1929 Ford Autotrac. Click image to enlarge
Article and photo by Bill Vance
The farm tractor has contributed immeasurably to agricultural mechanization. It began when Charles Hart and Charles Parr of Charles City, Iowa, made their first production Hart-Parr tractor in 1902.
There were already large, steam powered “road locomotives” in use, but while suitable for threshing grain, and other belt work, they were too large and cumbersome for general farm use. They also required a skilled operator.
The Hart-Parr was a convenient size, and tractors gradually began replacing horses, a trend which accelerated following the introduction of the Fordson tractor in 1917. Henry Ford aimed to do for farming what his ubiquitous Model T car did for road transportation.
While tractors were becoming popular, not all farmers could afford them. For those of more modest means, or with small acreage, there evolved an aftermarket solution in the form of kits that converted automobiles into farm traction machines.
One type was a kit that could be attached to a car, but left the car intact. The Model T Ford was the world’s most popular car during the early part of the century, so it attracted many such kits. It is estimated that between 1908 and 1917 more than 40 U.S. companies offered these Model T add-ons.
These included the Auto Pull Company of Glencoe, Minnesota (“Does the work of 4 or 5 horses at the cost of one”), and the Pullford Company of Quincy, Illinois. Conversion usually involved fitting large, cleated rims over the car’s rear wheels, with some form of reduction gear. An auxiliary cooling fan was often fitted to prevent engine overheating.
Removal of the kit returned the Model T to a road car, and the Auto Pull Company claimed that a T could be converted to a tractor in 10 minutes, and back to a car in five. Pullford said their conversion took 30 minutes.
A more satisfactory and somewhat later solution was a machine called the autotrac. It was a kind of “poor man’s tractor” that was half car and half tractor. It gradually gained in popularity, which accelerated during the Second World War when regular tractors were
The autotrac was built using prefabricated parts, and once a car was converted there was no going back. An autotrac was constructed by removing the passenger cabin, cutting off the back part of the car’s frame ahead of the rear axle, and replacing it with a commercially available kit. These would fit a variety of cars built up to the early 1930s, cars that were still around although their road-going days were usually over.
The main elements of the kit were a frame with drawbar, a pair of large steel-cleated or rubber-clad tractor wheels with large internal ring gears fitted just inside the rims, and an axle and steel pinions that were attached to the car’s axles and engaged the internal gears. The car’s wheelbase was usually shortened for better manoeuvrability and access to implements.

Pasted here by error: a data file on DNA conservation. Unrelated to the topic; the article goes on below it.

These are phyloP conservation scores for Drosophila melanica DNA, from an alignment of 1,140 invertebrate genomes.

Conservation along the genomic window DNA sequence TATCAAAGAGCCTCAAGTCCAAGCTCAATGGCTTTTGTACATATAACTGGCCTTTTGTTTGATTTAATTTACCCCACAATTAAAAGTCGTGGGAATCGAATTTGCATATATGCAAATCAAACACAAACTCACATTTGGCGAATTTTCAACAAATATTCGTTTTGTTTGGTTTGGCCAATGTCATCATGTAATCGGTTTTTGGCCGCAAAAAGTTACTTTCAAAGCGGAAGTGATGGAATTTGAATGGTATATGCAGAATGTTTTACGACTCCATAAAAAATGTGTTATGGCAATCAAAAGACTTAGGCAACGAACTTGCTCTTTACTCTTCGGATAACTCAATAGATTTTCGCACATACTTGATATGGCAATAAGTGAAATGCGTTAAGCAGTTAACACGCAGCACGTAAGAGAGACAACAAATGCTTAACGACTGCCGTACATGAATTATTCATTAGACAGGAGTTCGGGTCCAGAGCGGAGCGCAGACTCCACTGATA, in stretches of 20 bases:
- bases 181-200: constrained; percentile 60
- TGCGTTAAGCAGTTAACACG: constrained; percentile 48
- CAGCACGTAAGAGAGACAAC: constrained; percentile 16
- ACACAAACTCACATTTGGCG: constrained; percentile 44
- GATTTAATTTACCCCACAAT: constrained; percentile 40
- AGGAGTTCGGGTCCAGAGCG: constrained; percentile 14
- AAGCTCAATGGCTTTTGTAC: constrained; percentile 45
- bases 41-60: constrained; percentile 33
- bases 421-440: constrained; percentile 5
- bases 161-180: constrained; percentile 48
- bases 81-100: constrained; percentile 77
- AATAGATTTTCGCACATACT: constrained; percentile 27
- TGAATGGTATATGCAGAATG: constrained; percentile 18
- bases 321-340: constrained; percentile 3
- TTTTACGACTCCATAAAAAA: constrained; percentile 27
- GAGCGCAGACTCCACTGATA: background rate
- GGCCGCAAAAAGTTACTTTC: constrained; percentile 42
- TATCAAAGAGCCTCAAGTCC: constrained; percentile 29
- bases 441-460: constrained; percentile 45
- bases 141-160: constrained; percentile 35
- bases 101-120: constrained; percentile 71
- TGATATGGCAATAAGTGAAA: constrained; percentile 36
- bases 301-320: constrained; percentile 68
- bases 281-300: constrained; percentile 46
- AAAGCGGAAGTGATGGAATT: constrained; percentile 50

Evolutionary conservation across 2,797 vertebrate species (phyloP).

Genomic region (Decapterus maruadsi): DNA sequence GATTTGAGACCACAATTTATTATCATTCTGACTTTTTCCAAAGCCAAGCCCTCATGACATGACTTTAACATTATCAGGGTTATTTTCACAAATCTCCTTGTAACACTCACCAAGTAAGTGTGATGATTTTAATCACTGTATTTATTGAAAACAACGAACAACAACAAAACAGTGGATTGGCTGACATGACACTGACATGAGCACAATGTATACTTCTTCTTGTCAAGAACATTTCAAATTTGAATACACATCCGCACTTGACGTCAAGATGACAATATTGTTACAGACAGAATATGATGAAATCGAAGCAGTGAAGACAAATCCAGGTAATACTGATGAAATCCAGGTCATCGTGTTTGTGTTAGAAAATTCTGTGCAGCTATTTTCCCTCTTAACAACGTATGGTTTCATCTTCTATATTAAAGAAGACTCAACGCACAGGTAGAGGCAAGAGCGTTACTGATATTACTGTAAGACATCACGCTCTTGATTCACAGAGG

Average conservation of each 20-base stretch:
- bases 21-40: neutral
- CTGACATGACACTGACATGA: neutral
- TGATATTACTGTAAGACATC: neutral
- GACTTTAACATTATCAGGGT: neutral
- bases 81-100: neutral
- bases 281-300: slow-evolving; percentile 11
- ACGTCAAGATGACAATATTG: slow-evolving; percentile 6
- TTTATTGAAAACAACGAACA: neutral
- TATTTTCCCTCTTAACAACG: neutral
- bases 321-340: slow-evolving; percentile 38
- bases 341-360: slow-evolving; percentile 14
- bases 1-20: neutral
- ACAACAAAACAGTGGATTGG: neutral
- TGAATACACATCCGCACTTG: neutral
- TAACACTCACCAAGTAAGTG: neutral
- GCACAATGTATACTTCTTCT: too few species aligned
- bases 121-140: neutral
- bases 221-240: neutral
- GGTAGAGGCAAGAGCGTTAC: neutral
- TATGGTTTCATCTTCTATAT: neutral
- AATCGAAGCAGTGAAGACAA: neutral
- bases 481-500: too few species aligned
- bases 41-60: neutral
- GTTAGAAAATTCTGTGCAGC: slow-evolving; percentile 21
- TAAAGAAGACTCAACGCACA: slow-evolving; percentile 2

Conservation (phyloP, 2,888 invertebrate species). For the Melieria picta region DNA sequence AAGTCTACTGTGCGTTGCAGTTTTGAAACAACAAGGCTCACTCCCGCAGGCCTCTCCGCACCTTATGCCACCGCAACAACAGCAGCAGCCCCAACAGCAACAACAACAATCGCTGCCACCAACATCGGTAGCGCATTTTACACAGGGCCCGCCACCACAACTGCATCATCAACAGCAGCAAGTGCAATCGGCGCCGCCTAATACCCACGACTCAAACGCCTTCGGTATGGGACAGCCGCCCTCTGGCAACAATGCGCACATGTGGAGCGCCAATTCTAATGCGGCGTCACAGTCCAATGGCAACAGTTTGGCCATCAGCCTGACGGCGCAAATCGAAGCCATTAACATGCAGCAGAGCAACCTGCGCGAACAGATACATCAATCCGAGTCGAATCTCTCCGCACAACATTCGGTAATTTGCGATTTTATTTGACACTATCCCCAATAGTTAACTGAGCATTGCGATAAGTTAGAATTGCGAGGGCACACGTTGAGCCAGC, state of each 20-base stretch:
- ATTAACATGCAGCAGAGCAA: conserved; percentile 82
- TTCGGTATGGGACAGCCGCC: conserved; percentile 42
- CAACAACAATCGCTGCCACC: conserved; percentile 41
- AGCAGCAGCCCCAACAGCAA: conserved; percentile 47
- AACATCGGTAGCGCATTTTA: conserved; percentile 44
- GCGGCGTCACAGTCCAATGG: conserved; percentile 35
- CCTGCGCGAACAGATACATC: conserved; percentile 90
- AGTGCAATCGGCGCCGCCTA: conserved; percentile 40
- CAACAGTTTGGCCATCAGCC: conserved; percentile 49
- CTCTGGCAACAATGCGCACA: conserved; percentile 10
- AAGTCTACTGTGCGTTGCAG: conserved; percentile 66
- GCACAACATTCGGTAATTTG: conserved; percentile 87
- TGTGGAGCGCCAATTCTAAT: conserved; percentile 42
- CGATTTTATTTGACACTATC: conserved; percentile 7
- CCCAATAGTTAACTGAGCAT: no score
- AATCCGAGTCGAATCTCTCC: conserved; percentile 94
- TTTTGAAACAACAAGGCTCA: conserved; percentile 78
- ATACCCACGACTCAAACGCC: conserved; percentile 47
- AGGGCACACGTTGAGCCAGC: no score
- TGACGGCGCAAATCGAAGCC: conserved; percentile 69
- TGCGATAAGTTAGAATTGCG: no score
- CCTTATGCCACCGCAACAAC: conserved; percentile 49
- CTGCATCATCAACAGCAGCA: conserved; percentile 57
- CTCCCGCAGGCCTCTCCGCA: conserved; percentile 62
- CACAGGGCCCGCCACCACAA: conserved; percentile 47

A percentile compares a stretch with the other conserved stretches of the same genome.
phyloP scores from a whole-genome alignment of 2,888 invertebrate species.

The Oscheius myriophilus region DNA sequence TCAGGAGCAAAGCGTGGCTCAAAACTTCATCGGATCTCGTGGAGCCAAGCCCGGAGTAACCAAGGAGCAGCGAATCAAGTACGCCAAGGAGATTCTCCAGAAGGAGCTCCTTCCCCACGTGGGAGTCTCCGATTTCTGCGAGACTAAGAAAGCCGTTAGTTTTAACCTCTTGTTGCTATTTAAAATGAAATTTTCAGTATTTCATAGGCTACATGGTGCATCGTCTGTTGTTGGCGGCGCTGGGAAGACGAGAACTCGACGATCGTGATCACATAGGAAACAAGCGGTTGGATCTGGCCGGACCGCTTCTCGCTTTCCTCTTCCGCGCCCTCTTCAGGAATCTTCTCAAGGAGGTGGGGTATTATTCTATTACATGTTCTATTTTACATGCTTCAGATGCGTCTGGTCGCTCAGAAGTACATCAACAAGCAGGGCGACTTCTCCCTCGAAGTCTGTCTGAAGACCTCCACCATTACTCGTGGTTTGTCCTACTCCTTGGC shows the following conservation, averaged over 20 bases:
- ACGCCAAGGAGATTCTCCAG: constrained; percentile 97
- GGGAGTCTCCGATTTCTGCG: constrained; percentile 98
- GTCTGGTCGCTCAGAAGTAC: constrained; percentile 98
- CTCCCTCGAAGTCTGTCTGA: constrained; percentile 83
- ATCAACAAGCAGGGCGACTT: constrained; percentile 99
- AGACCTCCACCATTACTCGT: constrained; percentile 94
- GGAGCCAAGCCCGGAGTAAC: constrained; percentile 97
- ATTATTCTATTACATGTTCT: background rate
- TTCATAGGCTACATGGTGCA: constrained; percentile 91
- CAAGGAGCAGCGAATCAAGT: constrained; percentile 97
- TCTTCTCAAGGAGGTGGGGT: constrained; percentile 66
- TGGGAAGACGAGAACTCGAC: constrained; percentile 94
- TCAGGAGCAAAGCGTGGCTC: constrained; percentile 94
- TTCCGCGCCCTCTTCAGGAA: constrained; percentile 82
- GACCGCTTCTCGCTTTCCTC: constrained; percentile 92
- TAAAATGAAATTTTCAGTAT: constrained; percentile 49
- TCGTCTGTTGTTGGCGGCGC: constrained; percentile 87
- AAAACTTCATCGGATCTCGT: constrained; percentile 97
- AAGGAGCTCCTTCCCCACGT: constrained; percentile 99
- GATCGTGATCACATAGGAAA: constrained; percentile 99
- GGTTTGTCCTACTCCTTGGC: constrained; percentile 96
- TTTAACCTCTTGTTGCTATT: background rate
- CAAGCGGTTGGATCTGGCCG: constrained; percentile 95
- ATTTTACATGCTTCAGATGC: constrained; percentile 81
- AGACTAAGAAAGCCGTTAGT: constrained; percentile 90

The conversion kits could be installed by a local garage or blacksmith shop, or a skilled farmer with the instructions supplied.
Several companies, including the Sears Roebuck mail order house in Chicago, offered autotrac kits. The Sears kit was designed for Ford Models T and A, and Chevrolets. The Worthington Company of Stroudsburg, Pennsylvania, sold assembled Ford-based autotracs, also referred to as doodlebugs.
A major manufacturer of autotrac kits was the OTACO company of Orillia, Ontario. The OTACO name was an acronym for the Orillia Tudhope Anderson Company that had been formed in 1902 to market the wagons and farm implements produced by the Tudhope Carriage Company. The Tudhope Motor Car Co. would later manufacture automobiles of both high-wheel and conventional design.
The OTACO autotrac kit was based on a design being built by the Pullford Company of Rockford, Illinois (presumably the aforementioned company, now relocated). When OTACO representatives visited the principals of Pullford to inquire about manufacturing the kits in Canada, they were apparently told that if they bought a kit they could go ahead and begin making them with no royalties. Such generosity would be highly unusual today.
OTACO began manufacturing autotrac kits during the Second World War, and by the time they stopped production in the early 1960s more than 6,000 had been built. They were sold in Canada and the U.S., and served farmers well. Although the OTACO kits were intended to fit all older cars, such as Plymouths, Chevrolets, Whippets and Stars, the most popular base for autotracs was the 1928 – 1931 Model A Ford. Fords were sturdy, simple and plentiful, and parts were readily available, all good reasons for using them.
Autotracs are little remembered now, but they played an important role in agriculture. There are still enthusiasts collecting and restoring them, and keeping alive the memories of those simpler days.